UK Politics

The tensions between Cameron and Clegg over EU


That one night of negotiation in Brussels is casting a long shadow over the coalition. It could be dubbed "the night of the long knife" as not only the coalition partners, but the European Commission, try to shift blame for an unsatisfactory outcome.

Conservative Eurosceptics applauded the prime minister in Parliament on Monday for refusing to sign a new treaty.

Polls suggest what David Cameron did - or, rather didn't do in Brussels - is popular. He is at ease with himself over his handling of the nocturnal talks.

But it was not his preferred outcome - he wanted a protocol to protect Britain's financial services industry in return for signing up to a new treaty.

So since last Friday, at the very top of the coalition, there has been an examination of what went wrong. The Conservatives and Lib Dems have been drawing very different conclusions.

Nick Clegg's non appearance in the Commons on Monday advertised the tensions in neon lights. But they are palpable behind the scenes too.

The official Lib Dem narrative goes like this:

Nick Clegg has changed the tone of his comments but has never really changed his mind. He was called from Brussels in the early hours of Friday morning only when negotiations were over. He told the prime minister he could not support the outcome. He ratcheted up the rhetoric only when Eurosceptics sounded triumphalist.

He also sympathised with David Cameron because he felt the prime minister had faced intransigence on behalf of the French and German governments and was under huge pressure from Conservative Eurosceptics not to return home empty-handed.

The unofficial narrative, from those close to Nick Clegg, is more interesting and says far more about the Cameron/Clegg relationship:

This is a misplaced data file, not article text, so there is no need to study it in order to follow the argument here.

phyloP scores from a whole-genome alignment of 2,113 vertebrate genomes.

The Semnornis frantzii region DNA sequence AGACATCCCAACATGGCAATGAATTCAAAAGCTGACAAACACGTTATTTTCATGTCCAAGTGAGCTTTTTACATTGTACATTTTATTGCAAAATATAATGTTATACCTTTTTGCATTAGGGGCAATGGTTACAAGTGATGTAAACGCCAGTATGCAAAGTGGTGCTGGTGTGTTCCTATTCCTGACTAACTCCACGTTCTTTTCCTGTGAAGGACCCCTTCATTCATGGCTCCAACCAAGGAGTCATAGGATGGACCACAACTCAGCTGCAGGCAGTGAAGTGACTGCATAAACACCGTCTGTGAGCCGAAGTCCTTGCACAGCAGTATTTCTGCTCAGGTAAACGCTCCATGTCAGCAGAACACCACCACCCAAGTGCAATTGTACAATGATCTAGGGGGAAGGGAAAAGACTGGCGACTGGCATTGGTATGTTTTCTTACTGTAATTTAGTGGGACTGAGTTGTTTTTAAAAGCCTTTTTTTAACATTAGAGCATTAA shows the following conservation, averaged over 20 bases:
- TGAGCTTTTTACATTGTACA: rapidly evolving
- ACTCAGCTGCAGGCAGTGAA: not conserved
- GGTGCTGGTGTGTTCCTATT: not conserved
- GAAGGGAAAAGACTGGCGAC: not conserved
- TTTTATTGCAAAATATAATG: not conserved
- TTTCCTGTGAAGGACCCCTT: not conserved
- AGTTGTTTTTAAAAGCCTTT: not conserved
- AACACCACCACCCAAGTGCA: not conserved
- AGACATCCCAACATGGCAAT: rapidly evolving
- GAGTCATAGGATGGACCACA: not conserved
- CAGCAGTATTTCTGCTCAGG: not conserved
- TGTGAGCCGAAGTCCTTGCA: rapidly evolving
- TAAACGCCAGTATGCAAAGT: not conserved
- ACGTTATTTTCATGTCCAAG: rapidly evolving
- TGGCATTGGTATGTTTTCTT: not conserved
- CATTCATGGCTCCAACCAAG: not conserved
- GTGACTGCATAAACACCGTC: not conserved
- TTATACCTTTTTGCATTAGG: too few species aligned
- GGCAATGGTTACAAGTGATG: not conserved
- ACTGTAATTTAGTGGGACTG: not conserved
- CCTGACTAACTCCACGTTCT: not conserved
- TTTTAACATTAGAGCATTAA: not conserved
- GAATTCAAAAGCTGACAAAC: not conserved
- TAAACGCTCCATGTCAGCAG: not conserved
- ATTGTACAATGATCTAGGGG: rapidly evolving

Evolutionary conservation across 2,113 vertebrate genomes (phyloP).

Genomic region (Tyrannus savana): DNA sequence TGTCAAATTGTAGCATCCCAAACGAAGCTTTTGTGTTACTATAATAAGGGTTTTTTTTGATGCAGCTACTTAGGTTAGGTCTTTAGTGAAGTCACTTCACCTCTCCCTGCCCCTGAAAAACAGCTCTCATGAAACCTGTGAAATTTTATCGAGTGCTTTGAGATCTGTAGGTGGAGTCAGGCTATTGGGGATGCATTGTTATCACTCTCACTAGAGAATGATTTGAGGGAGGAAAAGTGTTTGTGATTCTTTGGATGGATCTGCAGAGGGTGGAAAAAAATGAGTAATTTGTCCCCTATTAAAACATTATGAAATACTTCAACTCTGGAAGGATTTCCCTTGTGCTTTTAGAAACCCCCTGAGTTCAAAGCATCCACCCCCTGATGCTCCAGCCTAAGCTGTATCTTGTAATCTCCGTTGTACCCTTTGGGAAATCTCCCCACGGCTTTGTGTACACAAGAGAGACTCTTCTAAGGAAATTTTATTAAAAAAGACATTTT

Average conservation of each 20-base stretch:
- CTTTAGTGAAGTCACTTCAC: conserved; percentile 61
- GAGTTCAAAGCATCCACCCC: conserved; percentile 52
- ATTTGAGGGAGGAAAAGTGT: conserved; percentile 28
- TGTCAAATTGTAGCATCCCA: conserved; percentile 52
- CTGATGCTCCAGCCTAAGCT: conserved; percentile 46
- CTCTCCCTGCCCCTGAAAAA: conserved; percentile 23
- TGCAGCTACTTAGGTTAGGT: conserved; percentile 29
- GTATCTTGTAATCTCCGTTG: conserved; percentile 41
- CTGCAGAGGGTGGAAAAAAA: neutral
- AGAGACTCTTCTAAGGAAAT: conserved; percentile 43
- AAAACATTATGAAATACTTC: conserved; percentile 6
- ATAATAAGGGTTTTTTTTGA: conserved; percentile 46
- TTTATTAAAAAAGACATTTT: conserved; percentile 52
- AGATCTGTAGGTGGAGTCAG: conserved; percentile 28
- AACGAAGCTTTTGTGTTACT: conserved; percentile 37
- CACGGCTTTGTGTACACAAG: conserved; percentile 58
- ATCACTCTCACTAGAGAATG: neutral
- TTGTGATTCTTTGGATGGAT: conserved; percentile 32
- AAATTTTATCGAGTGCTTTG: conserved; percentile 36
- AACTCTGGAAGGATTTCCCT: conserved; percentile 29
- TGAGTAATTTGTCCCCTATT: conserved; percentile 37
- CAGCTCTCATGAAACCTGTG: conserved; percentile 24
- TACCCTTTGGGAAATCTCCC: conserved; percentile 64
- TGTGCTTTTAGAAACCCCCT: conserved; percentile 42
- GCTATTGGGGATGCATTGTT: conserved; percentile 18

Nick Clegg had indeed signed up to the same negotiating position as the prime minister going in to the talks.

But - having spoken to key EU figures himself ahead of the summit - he had not "gameplanned" a scenario where the UK would be left in a minority of one. So he was genuinely surprised when he got the call from David Cameron telling him that was what had happened.

But the delayed reaction - from expressing disappointment, to going on television 48 hours later to denounce the outcome as "bad for Britain"' - was not simply because he was irritated by the Eurosceptics, or was under pressure from some in his party for his initially lukewarm response.

As one insider put it: "He reacted at first in the way that you would if you felt a friend had made a mistake. He then reacted as though he then had found out that the 'mistake' was that the friend had slept with his wife'."

In other words what was emerging was - in the Lib Dems' view - a sense that there had not been complete intransigence from the other EU states overnight.

This was underlined today when the President of the EU Commission said a compromise had been put forward which had been rejected.

This would have meant Britain didn't get its protocol but would get a clause in the treaty, He tabled a clause which made clear that the measures in the new fiscal compact applied only to the eurozone and wouldn't undermine the single market or allow discrimination against the financial services sector of non-Euro states.

Nick Clegg felt he had signed up to a negotiating position, not a series of inflexible demands.